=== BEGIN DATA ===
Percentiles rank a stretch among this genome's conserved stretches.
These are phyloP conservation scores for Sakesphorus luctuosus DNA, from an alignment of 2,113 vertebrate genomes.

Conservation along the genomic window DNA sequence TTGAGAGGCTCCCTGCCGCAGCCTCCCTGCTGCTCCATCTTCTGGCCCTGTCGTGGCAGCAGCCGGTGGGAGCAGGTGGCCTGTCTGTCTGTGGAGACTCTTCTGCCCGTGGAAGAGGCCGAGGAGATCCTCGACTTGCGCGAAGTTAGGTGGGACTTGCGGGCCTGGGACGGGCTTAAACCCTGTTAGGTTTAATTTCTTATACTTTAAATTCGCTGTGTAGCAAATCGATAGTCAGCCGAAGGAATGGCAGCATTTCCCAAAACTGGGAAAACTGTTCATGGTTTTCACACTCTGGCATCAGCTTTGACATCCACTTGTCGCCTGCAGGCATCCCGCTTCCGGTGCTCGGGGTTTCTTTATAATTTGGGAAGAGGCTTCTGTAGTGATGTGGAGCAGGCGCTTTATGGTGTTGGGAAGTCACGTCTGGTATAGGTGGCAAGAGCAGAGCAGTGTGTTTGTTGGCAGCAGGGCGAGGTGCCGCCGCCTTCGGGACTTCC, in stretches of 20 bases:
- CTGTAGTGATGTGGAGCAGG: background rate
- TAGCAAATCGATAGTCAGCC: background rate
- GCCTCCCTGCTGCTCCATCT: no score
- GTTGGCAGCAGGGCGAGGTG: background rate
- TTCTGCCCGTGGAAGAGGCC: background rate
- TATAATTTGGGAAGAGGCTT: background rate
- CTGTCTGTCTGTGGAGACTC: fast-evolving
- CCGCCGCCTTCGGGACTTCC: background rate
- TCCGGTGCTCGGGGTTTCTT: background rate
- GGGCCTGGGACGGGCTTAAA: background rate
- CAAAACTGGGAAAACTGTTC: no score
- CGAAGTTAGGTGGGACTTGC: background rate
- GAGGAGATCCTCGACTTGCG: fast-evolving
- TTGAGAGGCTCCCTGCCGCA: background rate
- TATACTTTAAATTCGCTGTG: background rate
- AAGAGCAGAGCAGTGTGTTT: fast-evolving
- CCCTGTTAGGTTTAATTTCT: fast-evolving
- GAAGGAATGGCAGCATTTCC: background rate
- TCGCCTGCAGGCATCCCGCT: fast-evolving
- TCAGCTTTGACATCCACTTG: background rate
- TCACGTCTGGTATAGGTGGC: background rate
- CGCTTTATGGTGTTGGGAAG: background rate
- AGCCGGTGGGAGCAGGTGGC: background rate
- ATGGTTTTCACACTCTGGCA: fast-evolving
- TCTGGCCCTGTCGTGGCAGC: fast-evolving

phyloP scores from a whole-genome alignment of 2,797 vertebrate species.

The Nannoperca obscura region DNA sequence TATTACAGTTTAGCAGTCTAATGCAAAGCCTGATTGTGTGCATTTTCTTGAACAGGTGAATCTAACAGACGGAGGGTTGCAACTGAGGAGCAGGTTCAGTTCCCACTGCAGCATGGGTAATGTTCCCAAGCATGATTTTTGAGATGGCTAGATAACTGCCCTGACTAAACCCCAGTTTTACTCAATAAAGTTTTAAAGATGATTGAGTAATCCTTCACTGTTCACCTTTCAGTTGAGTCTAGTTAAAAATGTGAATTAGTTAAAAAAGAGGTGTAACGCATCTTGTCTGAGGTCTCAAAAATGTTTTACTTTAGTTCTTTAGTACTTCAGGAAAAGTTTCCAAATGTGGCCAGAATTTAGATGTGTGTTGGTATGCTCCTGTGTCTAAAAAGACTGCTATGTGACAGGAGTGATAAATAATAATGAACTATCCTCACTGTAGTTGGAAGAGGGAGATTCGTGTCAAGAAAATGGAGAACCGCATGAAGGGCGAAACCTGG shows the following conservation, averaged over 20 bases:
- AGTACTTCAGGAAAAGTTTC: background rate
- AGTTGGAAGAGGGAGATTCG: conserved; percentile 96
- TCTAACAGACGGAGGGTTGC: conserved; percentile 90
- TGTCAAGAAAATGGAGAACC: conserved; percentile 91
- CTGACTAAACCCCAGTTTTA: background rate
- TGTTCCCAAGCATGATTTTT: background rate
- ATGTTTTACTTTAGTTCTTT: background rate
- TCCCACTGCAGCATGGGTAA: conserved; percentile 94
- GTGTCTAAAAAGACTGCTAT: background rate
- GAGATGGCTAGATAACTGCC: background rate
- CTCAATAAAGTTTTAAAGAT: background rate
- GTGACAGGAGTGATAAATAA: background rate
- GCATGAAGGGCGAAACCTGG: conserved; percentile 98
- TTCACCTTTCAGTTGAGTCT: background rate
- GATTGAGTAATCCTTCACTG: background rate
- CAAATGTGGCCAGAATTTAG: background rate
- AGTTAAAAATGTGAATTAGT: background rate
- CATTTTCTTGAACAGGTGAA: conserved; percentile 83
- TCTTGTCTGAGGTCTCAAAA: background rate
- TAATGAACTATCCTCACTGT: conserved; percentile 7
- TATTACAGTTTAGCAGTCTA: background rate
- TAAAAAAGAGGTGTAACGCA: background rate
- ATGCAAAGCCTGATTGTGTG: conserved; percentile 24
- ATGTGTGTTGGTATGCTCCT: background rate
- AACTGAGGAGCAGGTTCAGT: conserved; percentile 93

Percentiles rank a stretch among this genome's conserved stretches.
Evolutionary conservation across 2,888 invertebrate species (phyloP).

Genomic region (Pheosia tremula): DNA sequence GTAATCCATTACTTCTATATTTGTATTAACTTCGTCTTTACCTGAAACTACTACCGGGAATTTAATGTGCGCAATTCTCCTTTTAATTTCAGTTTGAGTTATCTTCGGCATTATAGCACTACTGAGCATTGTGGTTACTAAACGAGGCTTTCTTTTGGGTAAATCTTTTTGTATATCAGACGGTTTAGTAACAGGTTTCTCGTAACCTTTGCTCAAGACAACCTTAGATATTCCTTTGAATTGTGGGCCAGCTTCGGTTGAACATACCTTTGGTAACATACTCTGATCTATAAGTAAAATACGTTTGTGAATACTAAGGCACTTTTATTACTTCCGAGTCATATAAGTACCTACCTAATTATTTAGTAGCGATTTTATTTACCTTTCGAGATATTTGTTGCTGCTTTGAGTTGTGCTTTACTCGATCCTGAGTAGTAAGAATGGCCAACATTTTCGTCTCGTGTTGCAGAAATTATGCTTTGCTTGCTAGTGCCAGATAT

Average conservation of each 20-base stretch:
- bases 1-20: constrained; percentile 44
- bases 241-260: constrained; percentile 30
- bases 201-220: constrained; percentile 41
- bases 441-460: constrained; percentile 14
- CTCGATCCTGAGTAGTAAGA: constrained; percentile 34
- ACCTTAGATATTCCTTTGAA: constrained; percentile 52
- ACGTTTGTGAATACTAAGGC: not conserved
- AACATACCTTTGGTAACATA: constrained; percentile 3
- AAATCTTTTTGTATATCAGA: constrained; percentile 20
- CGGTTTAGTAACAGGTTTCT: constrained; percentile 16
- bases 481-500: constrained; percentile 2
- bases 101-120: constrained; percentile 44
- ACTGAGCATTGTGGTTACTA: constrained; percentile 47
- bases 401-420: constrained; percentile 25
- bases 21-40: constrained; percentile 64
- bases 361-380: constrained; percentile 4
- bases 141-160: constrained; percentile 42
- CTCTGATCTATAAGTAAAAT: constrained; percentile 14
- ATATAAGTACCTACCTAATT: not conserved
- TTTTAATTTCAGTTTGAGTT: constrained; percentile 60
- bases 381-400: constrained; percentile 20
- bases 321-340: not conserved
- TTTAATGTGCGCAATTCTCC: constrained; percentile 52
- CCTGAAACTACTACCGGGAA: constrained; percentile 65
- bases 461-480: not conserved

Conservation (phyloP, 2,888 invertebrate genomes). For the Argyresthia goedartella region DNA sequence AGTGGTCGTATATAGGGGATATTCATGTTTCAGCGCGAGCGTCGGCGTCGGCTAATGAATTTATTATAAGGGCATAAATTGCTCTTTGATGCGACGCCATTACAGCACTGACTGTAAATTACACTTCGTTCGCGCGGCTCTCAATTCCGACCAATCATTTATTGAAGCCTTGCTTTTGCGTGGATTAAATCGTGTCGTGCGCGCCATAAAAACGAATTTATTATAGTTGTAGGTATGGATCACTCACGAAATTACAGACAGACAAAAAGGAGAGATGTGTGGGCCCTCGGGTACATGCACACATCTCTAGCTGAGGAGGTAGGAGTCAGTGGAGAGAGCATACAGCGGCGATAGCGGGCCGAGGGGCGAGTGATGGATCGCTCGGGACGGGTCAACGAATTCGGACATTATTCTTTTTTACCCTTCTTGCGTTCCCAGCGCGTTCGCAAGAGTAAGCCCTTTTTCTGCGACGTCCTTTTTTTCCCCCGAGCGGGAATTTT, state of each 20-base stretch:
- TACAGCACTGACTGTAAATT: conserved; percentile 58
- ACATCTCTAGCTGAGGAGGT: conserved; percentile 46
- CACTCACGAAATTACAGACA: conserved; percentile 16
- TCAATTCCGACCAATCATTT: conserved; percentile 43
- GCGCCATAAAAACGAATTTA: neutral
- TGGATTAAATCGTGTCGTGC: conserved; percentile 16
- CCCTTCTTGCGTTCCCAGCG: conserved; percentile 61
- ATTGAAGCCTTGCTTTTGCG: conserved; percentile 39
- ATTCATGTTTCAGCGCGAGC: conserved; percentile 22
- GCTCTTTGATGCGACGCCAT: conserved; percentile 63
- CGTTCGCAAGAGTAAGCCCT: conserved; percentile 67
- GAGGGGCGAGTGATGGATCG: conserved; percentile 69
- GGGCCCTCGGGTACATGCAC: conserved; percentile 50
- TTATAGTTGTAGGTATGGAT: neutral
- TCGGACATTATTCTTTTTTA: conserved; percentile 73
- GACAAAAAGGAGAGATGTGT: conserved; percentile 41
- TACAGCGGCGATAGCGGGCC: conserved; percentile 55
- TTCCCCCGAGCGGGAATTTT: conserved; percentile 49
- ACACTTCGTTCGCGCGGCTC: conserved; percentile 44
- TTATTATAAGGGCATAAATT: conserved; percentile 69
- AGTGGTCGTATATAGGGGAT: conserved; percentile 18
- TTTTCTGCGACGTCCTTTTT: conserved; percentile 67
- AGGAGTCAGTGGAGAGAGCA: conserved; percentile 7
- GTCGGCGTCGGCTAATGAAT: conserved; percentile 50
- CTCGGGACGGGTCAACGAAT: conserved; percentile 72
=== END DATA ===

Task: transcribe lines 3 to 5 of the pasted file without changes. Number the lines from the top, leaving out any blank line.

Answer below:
Conservation along the genomic window DNA sequence TTGAGAGGCTCCCTGCCGCAGCCTCCCTGCTGCTCCATCTTCTGGCCCTGTCGTGGCAGCAGCCGGTGGGAGCAGGTGGCCTGTCTGTCTGTGGAGACTCTTCTGCCCGTGGAAGAGGCCGAGGAGATCCTCGACTTGCGCGAAGTTAGGTGGGACTTGCGGGCCTGGGACGGGCTTAAACCCTGTTAGGTTTAATTTCTTATACTTTAAATTCGCTGTGTAGCAAATCGATAGTCAGCCGAAGGAATGGCAGCATTTCCCAAAACTGGGAAAACTGTTCATGGTTTTCACACTCTGGCATCAGCTTTGACATCCACTTGTCGCCTGCAGGCATCCCGCTTCCGGTGCTCGGGGTTTCTTTATAATTTGGGAAGAGGCTTCTGTAGTGATGTGGAGCAGGCGCTTTATGGTGTTGGGAAGTCACGTCTGGTATAGGTGGCAAGAGCAGAGCAGTGTGTTTGTTGGCAGCAGGGCGAGGTGCCGCCGCCTTCGGGACTTCC, in stretches of 20 bases:
- CTGTAGTGATGTGGAGCAGG: background rate
- TAGCAAATCGATAGTCAGCC: background rate